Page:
Toronto’s transit jewel gets polished



Public invited to offer input on Union upgrades

We all agree Union Station needs a major upgrade, not only to accommodate many more rail passengers, but to assume its potential as a central jewel of downtown Toronto.


Already described as the busiest transport hub in the country, millions of additional users will use the terminal as service expands on VIA Rail, GO Transit and the TTC.


There is disagreement, however, on who will control the station, and how to pay for the extensive physical upgrades needed to bring the building up to date. The City of Toronto now owns most of the structure while GO Transit is responsible for the aptly named “train shed” where the platforms are.


GO has been gradually adding access points for easier boarding of trains, and intends to not only fix the roof of the shed, but allow more light onto the platforms.

After a deal between the city and a private firm collapsed, significant plans to reinvigorate Union have been delayed. Toronto has put a few million dollars into relatively minor improvements, and is hampered by an ongoing municipal funding crisis.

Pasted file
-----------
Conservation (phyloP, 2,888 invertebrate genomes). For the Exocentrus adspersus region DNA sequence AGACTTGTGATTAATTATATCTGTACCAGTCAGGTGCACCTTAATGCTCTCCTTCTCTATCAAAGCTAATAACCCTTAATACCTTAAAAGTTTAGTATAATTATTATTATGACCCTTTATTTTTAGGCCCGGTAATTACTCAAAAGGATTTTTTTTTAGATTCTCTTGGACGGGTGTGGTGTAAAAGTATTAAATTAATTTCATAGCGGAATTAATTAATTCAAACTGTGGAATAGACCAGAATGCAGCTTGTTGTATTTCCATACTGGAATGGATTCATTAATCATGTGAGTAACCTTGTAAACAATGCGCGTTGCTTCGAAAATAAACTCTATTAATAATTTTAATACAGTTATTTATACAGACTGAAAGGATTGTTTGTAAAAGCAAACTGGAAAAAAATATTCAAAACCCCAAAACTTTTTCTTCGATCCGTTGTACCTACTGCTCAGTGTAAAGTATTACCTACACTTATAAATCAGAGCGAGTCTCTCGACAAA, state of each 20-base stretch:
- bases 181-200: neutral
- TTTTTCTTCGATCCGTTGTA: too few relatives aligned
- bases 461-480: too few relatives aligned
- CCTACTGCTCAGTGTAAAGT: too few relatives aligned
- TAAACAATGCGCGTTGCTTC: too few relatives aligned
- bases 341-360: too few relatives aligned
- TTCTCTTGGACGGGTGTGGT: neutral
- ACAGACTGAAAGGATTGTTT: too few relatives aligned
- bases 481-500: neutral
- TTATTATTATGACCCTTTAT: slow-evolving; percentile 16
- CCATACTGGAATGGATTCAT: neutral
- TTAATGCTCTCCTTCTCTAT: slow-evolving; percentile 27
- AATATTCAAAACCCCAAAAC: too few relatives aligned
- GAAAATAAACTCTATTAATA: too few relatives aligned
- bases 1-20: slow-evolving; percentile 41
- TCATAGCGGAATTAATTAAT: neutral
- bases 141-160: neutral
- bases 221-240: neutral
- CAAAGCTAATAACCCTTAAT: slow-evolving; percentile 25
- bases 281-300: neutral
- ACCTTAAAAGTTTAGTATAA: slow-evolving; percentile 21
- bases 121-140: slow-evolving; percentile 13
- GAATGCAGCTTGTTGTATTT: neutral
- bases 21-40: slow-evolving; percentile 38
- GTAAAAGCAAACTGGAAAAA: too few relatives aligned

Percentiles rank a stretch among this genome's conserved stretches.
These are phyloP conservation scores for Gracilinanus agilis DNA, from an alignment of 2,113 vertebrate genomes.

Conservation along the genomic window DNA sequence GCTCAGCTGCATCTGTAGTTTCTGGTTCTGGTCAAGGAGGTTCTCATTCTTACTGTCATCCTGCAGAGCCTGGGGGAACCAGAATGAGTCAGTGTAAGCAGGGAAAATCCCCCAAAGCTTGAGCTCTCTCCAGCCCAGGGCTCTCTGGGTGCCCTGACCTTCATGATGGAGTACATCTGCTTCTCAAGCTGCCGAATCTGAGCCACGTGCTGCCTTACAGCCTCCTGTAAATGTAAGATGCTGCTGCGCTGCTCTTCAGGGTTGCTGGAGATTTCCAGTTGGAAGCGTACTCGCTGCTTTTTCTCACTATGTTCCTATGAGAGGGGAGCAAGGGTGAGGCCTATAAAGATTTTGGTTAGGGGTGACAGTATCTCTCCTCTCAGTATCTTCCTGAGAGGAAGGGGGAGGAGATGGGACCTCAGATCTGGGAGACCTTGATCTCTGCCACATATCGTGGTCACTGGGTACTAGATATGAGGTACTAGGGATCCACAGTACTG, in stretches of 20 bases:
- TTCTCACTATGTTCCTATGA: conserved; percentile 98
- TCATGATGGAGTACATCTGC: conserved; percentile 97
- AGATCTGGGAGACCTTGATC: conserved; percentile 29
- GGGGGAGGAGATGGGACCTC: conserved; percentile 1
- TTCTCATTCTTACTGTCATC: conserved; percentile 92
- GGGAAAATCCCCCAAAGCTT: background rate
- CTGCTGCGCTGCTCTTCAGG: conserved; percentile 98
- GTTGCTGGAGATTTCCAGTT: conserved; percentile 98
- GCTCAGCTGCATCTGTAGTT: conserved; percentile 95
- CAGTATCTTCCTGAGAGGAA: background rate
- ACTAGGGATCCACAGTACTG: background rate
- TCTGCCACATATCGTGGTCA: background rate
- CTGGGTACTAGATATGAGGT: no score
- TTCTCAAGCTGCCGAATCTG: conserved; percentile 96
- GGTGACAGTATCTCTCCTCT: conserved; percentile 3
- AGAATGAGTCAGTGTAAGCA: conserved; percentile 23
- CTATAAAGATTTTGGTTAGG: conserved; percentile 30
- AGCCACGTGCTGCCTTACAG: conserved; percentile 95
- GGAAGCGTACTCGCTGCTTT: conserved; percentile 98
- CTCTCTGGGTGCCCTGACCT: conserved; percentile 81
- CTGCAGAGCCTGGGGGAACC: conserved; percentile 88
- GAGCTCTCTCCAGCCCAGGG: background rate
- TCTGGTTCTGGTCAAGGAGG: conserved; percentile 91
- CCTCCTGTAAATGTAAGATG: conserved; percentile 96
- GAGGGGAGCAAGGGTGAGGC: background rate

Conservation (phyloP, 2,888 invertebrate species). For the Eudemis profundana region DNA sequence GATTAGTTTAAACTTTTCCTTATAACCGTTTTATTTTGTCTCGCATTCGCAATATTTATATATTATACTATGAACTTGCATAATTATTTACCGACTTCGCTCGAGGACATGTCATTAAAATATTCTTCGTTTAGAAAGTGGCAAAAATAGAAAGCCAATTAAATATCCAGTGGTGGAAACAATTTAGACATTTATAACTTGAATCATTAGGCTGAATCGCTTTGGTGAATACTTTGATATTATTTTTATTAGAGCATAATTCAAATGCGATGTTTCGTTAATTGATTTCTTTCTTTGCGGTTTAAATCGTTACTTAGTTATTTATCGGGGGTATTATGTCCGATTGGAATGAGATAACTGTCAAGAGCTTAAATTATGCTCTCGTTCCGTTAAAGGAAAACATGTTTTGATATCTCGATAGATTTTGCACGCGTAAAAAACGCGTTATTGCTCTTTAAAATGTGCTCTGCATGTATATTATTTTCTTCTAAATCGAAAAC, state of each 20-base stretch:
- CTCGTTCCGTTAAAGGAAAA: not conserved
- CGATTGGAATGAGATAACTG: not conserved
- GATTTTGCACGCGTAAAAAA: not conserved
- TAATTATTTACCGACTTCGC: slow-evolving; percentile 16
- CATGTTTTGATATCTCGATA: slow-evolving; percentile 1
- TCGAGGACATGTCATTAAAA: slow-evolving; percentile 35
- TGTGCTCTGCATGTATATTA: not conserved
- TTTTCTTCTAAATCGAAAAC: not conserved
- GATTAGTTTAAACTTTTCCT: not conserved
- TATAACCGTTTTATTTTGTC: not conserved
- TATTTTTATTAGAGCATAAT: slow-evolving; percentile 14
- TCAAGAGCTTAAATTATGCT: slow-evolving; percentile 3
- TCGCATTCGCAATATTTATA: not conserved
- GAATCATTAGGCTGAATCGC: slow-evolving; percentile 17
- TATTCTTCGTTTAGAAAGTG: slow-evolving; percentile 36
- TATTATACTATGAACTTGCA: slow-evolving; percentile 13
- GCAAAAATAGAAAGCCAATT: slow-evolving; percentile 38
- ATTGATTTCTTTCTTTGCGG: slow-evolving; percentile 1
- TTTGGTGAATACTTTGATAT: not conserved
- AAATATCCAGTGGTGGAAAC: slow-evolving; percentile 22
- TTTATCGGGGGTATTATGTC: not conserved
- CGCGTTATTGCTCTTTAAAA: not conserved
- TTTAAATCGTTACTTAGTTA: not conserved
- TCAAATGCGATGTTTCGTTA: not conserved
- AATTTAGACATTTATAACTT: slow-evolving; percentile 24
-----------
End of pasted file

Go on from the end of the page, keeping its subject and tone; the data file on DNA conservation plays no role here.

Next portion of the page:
The TTC has started a multi-year project to add a second underground platform at its Union subway station to relieve overcrowding. Work to relocate a sewer line will wrap up this year, and the platform is set to go in between 2009 and 2012.

City staff are readying a report on the future of the commuter complex, and there is much talk whether the building should emulate the majestic rail stations of Europe, as well as Union Station in Washington, D.C., and New York City’s Grand Central terminal. These places are more than transport hubs — they are destinations of themselves. Shops and restaurants amid beautiful architecture attract locals and visitors, and offer regular users a wide range of services and products they can access while waiting for trains. The commercial model allows rental income to pay down capital upgrades, and since the city is so tight for cash this may be the preferred approach.

GO Transit seems keener to focus on the transportation function, and managing director Gary McNeil has said GO should take control of the larger building. The city won’t let go of Union, but commuters cannot afford a pointless turf war that further delays the station’s renaissance. Toronto must demonstrate the will — and ability to gather private and public finances — to deliver a vibrant, high-functioning urban transport hub.

Give your input starting next Wednesday, Nov. 14, at an open house from 12:30 to 6:30 p.m. in the station’s Great Hall. Learn more at — look for “Union Station revitalization.”

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